The researchers also noted that a cost-benefit analysis should not be the only factor in determining whether or not a top lane is beneficial.
An underpass along the Madison River Highway Bridge would be too wet for bison to use, the researchers were told. Instead, the animals usually cross the road north of the river, walking along the drier ridgeline.
“Wildlife crossing structures – bridges and underpasses – with sufficient lengths of fences are very effective, and have been shown to not only reduce vehicular collisions between wildlife, but also to provide safe movement of wildlife/habitat connectivity across the road,” Rob Ament, Road Ecology Director program at the Western Transportation Institute, he wrote in an email.
“Low speeds and low speeds at night have not been shown to be very effective in reducing vehicular collisions between animals,” he added.
In Wyoming, where several highway underpasses and overpasses were recently installed, along with fencing to transport animals to the crossing, road vehicle collisions have been reduced by 80-90% in three areas, according to WTI.
Previous insurance studies have found that Montans have a 1 in 57 chance of colliding with a deer, compared to 1 in 80 in Wyoming.
In the United States, it is estimated that there are between one and two million wildlife vehicle collisions with large animals, primarily ungulates, and cost more than $8 billion annually, according to a WTI report.
Further north on Highway 191, where Duck Creek flows under the road, the researchers found fewer bison vehicle collisions, but more deer, elk and moose collisions with vehicles. The problem with the bridge or underpass at that location is its proximity to Highway 287, which provides access to Hebgen Lake.
The researchers again recommended an animal detection system with fencing and places for animals to jump off the road as the most cost-effective means of alerting motorists of wildlife crossing near Duck Creek.
The high rate of crossing of other wildlife near Duck Creek confirms that Highway 191 bisects a migration route commonly used by elk, deer, and even grizzly bears to travel between Yellowstone and the nearby Madison Range.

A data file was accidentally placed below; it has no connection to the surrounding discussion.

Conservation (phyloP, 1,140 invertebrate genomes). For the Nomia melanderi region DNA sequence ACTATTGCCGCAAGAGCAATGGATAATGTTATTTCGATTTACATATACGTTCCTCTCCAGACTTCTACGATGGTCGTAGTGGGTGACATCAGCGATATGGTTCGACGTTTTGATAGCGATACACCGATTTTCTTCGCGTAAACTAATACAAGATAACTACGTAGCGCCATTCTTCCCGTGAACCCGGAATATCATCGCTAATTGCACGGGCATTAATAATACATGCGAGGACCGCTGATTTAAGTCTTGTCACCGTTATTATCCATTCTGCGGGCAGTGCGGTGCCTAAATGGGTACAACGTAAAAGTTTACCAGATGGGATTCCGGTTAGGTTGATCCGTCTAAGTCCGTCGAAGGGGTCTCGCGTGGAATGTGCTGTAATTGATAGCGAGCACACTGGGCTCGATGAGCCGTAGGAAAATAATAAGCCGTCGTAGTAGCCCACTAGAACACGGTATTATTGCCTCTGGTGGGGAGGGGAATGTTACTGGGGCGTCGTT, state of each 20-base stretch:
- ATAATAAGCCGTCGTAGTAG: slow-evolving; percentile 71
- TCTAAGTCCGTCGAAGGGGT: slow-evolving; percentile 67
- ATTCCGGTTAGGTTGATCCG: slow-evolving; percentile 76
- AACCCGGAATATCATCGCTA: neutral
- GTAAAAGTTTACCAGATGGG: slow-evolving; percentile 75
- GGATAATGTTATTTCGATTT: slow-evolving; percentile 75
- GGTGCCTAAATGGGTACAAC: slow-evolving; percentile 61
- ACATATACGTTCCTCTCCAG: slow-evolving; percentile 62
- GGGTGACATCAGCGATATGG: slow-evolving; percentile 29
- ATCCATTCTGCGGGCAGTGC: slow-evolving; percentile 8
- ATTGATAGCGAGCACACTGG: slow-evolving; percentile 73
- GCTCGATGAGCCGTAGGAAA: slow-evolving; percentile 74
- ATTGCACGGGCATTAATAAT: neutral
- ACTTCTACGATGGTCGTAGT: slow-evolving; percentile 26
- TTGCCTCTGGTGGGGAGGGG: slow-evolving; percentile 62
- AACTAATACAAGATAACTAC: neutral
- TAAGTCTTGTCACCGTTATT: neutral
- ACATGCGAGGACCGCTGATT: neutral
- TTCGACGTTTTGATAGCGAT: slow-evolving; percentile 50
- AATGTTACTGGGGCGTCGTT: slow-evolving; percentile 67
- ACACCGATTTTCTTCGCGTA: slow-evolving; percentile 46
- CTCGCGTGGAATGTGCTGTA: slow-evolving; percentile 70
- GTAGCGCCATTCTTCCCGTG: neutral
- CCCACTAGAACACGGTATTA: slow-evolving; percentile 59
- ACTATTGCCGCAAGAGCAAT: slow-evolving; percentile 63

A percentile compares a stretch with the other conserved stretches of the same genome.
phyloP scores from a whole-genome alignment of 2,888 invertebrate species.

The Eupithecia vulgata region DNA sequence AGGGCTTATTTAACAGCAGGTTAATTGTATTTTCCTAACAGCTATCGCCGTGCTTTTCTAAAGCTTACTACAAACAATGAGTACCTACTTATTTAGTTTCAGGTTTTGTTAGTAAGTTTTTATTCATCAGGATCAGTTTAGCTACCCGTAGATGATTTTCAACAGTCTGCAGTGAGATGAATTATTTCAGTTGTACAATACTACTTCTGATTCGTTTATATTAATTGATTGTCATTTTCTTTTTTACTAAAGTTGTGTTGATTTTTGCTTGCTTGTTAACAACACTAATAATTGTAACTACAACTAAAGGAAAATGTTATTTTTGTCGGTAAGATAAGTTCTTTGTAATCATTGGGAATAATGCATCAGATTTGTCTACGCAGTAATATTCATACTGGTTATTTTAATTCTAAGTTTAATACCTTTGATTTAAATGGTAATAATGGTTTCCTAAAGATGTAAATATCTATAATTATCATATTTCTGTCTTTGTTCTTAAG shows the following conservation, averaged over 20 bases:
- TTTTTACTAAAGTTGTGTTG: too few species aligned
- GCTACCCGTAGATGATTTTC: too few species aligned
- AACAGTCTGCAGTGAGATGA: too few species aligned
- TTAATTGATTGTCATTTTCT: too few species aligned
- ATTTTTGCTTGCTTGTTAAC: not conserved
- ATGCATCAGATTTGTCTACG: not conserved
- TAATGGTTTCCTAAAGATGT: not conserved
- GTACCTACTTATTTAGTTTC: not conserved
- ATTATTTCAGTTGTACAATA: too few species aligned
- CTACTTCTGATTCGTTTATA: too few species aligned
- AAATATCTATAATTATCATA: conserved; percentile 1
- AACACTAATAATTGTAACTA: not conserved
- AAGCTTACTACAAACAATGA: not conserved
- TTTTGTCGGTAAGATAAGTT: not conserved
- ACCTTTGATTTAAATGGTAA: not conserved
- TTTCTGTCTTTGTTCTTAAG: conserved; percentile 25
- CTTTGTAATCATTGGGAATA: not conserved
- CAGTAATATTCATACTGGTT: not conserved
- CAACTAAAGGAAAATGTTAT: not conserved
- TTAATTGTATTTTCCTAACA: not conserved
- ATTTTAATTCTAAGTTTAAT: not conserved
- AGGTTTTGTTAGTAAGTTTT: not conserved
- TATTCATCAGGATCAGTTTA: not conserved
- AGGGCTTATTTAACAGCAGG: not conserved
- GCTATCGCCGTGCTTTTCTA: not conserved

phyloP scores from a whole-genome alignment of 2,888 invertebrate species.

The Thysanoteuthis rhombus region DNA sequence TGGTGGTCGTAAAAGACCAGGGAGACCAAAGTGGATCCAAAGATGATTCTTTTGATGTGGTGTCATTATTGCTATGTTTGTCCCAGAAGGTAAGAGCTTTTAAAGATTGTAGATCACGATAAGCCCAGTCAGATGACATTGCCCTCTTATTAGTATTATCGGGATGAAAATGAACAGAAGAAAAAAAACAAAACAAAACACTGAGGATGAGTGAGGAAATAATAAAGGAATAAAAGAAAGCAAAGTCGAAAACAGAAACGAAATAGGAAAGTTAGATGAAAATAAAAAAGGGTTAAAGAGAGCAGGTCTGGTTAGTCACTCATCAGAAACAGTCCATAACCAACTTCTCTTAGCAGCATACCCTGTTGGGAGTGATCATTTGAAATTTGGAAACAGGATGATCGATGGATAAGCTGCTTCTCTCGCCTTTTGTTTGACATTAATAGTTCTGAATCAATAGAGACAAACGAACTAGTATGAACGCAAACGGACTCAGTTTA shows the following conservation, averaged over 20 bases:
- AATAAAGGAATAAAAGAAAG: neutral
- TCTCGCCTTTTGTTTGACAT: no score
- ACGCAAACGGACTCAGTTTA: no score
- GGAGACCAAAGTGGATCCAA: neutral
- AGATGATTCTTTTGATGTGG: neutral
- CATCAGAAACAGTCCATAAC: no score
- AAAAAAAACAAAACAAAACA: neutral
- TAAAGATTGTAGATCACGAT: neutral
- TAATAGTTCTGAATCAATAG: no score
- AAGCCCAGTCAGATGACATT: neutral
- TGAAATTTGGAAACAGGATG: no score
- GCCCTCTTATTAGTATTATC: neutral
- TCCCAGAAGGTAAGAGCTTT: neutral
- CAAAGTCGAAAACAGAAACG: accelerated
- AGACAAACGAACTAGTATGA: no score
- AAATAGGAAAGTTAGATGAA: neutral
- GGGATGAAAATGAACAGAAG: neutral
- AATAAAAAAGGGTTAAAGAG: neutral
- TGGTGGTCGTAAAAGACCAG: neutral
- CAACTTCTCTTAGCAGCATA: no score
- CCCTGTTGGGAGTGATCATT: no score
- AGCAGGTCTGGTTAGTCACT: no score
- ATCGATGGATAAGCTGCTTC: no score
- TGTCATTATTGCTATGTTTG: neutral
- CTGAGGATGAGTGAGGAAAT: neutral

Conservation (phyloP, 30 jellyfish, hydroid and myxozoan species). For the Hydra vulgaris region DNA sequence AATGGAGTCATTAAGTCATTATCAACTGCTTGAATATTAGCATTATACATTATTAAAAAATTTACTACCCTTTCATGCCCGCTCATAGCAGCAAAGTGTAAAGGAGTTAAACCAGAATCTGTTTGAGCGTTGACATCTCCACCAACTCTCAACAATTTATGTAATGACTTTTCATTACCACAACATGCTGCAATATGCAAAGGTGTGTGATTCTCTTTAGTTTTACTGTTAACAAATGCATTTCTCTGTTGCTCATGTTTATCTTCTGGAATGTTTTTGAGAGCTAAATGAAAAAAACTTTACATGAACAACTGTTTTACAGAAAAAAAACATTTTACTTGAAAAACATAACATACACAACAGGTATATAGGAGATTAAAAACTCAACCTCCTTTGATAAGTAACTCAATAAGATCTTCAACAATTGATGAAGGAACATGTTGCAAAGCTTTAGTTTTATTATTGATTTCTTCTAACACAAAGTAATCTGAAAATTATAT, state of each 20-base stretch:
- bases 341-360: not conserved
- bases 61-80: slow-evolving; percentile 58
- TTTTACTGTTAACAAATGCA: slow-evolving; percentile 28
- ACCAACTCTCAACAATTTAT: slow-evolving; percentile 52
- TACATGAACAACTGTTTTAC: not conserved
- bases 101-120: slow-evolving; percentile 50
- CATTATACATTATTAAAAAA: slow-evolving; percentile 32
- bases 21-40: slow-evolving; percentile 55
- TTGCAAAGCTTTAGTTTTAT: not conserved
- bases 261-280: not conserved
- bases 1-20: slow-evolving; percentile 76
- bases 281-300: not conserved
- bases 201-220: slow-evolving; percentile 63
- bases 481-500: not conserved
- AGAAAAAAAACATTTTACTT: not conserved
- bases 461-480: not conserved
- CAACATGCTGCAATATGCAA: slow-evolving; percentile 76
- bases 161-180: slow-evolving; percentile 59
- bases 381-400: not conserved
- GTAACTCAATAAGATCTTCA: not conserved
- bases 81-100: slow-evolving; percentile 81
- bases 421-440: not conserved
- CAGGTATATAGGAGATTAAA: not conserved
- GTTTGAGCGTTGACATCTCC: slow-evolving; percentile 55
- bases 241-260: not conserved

“In general, ecological connectivity within the larger Yellowstone ecosystem, including via highways, is needed and appropriate from a biological conservation point of view,” Huijser writes.
Over the past decade, the Buffalo Field campaign has also complicated bison collision analysis along Highway 191 by actively working to warn motorists when bison are on the road, Woodbury noted.
“Our efforts make him less likely to get bridge financing,” he said.
In the spring, when bison migrate to calves, BFC volunteers warn motorists along the highway to keep an eye on the bison. During the winter, they rely on others to alert them to the bison so they can warn drivers, because the road gets narrower as snow accumulates along the Borrow Hole.
Woodbury said his group recently joined Montanans for Safe Wildlife Passage to add their voice to a host of other conservation groups working with Montana Fish, Wildlife and Parks and the Montana Department of Transportation.
“We are involved in this process primarily to defend the value of the buffalo out of the park,” he said.
The Greater Yellowstone Coalition also participates in the coalition. GYC has been working to “raise wildlife considerations” as the Montana Department of Transportation has proposed projects, said Brock Schifrin, the group’s wildlife conservation coordinator.
She noted that MDT is already developing plans to replace it Cougar Creek Bridge7 miles northwest of Yellowstone, in a manner that would “take into account wildlife concerns, and in particular bison vehicle collisions.”
GYC’s Dreimal said the group “supports wildlife shelter measures along US 191 and as part of the Cougar Creek Bridge replacement project.”
MDT officials did not respond to requests for information on Highway 191 in time for this story.
With federal funds available, other groups are pressing for wildlife crossing projects at the mouth of Gallatin Canyon on the other end of Highway 191 due to an increase in elk vehicle collisions, in Paradise Valley and near Missoula. Meanwhile, the BFC is urging federal officials to advocate on behalf of the bison.
“The Madison River is the main migration corridor for the central bison herd in Yellowstone to the calving grounds of the Horseboat,” Woodbury said.
This decline in herd numbers is partly what prompted the US Fish and Wildlife Service to review threats to animals under the Endangered Species Act.
“We have to help this herd recover.”